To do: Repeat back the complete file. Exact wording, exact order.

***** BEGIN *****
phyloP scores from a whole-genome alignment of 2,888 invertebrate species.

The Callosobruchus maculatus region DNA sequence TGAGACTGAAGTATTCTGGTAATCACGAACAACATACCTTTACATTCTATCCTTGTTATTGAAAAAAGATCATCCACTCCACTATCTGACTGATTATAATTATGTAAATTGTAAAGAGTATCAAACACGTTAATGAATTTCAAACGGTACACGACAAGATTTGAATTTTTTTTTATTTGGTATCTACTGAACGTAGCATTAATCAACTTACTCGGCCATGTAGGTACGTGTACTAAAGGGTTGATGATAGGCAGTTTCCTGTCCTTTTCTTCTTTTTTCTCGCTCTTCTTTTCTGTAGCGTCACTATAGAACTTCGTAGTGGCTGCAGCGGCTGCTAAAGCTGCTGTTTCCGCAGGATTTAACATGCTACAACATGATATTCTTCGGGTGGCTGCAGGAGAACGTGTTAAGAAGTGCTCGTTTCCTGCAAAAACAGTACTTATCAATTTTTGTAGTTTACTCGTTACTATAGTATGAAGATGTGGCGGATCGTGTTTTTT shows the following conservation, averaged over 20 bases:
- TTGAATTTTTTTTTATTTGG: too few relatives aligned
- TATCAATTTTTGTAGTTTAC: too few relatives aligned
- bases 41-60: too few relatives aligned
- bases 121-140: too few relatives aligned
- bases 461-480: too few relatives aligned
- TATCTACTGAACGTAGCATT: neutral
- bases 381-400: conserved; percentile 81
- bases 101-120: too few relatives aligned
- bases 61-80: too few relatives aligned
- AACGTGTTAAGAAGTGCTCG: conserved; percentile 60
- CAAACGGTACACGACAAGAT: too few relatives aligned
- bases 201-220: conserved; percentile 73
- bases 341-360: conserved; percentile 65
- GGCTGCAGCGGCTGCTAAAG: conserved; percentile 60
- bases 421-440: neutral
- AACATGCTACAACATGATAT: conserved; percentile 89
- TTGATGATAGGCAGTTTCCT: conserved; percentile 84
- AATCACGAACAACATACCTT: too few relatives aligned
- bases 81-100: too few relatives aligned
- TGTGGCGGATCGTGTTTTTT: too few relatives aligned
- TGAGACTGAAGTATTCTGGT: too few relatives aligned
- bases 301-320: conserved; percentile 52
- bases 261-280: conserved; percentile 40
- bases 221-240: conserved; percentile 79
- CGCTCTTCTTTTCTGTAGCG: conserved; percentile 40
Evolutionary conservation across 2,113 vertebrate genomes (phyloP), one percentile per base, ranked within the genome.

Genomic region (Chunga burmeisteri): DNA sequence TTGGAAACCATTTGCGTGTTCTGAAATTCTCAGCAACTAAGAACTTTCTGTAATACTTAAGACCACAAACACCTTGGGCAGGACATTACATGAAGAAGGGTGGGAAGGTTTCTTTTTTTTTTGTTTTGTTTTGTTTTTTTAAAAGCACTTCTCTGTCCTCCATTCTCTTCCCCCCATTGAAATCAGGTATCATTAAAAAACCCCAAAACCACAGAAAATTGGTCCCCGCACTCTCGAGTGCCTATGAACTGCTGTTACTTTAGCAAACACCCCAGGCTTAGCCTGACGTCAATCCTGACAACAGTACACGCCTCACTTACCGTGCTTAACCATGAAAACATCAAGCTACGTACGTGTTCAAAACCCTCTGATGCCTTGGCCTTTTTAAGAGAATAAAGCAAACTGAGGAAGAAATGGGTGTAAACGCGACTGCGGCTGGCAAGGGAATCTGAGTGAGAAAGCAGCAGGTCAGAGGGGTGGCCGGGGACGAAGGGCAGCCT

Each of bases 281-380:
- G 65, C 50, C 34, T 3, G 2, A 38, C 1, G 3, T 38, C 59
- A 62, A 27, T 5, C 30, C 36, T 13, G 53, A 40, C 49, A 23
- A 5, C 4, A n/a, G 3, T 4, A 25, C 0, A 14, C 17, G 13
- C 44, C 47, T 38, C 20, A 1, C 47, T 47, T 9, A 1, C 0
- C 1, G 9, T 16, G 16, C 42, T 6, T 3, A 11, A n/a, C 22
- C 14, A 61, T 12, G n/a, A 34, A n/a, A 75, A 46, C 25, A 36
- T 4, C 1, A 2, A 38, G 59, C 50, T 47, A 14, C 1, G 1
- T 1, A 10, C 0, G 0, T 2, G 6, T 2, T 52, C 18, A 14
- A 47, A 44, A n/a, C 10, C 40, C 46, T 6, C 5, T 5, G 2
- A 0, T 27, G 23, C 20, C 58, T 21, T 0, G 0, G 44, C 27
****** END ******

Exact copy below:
phyloP scores from a whole-genome alignment of 2,888 invertebrate species.

The Callosobruchus maculatus region DNA sequence TGAGACTGAAGTATTCTGGTAATCACGAACAACATACCTTTACATTCTATCCTTGTTATTGAAAAAAGATCATCCACTCCACTATCTGACTGATTATAATTATGTAAATTGTAAAGAGTATCAAACACGTTAATGAATTTCAAACGGTACACGACAAGATTTGAATTTTTTTTTATTTGGTATCTACTGAACGTAGCATTAATCAACTTACTCGGCCATGTAGGTACGTGTACTAAAGGGTTGATGATAGGCAGTTTCCTGTCCTTTTCTTCTTTTTTCTCGCTCTTCTTTTCTGTAGCGTCACTATAGAACTTCGTAGTGGCTGCAGCGGCTGCTAAAGCTGCTGTTTCCGCAGGATTTAACATGCTACAACATGATATTCTTCGGGTGGCTGCAGGAGAACGTGTTAAGAAGTGCTCGTTTCCTGCAAAAACAGTACTTATCAATTTTTGTAGTTTACTCGTTACTATAGTATGAAGATGTGGCGGATCGTGTTTTTT shows the following conservation, averaged over 20 bases:
- TTGAATTTTTTTTTATTTGG: too few relatives aligned
- TATCAATTTTTGTAGTTTAC: too few relatives aligned
- bases 41-60: too few relatives aligned
- bases 121-140: too few relatives aligned
- bases 461-480: too few relatives aligned
- TATCTACTGAACGTAGCATT: neutral
- bases 381-400: conserved; percentile 81
- bases 101-120: too few relatives aligned
- bases 61-80: too few relatives aligned
- AACGTGTTAAGAAGTGCTCG: conserved; percentile 60
- CAAACGGTACACGACAAGAT: too few relatives aligned
- bases 201-220: conserved; percentile 73
- bases 341-360: conserved; percentile 65
- GGCTGCAGCGGCTGCTAAAG: conserved; percentile 60
- bases 421-440: neutral
- AACATGCTACAACATGATAT: conserved; percentile 89
- TTGATGATAGGCAGTTTCCT: conserved; percentile 84
- AATCACGAACAACATACCTT: too few relatives aligned
- bases 81-100: too few relatives aligned
- TGTGGCGGATCGTGTTTTTT: too few relatives aligned
- TGAGACTGAAGTATTCTGGT: too few relatives aligned
- bases 301-320: conserved; percentile 52
- bases 261-280: conserved; percentile 40
- bases 221-240: conserved; percentile 79
- CGCTCTTCTTTTCTGTAGCG: conserved; percentile 40
Evolutionary conservation across 2,113 vertebrate genomes (phyloP), one percentile per base, ranked within the genome.

Genomic region (Chunga burmeisteri): DNA sequence TTGGAAACCATTTGCGTGTTCTGAAATTCTCAGCAACTAAGAACTTTCTGTAATACTTAAGACCACAAACACCTTGGGCAGGACATTACATGAAGAAGGGTGGGAAGGTTTCTTTTTTTTTTGTTTTGTTTTGTTTTTTTAAAAGCACTTCTCTGTCCTCCATTCTCTTCCCCCCATTGAAATCAGGTATCATTAAAAAACCCCAAAACCACAGAAAATTGGTCCCCGCACTCTCGAGTGCCTATGAACTGCTGTTACTTTAGCAAACACCCCAGGCTTAGCCTGACGTCAATCCTGACAACAGTACACGCCTCACTTACCGTGCTTAACCATGAAAACATCAAGCTACGTACGTGTTCAAAACCCTCTGATGCCTTGGCCTTTTTAAGAGAATAAAGCAAACTGAGGAAGAAATGGGTGTAAACGCGACTGCGGCTGGCAAGGGAATCTGAGTGAGAAAGCAGCAGGTCAGAGGGGTGGCCGGGGACGAAGGGCAGCCT

Each of bases 281-380:
- G 65, C 50, C 34, T 3, G 2, A 38, C 1, G 3, T 38, C 59
- A 62, A 27, T 5, C 30, C 36, T 13, G 53, A 40, C 49, A 23
- A 5, C 4, A n/a, G 3, T 4, A 25, C 0, A 14, C 17, G 13
- C 44, C 47, T 38, C 20, A 1, C 47, T 47, T 9, A 1, C 0
- C 1, G 9, T 16, G 16, C 42, T 6, T 3, A 11, A n/a, C 22
- C 14, A 61, T 12, G n/a, A 34, A n/a, A 75, A 46, C 25, A 36
- T 4, C 1, A 2, A 38, G 59, C 50, T 47, A 14, C 1, G 1
- T 1, A 10, C 0, G 0, T 2, G 6, T 2, T 52, C 18, A 14
- A 47, A 44, A n/a, C 10, C 40, C 46, T 6, C 5, T 5, G 2
- A 0, T 27, G 23, C 20, C 58, T 21, T 0, G 0, G 44, C 27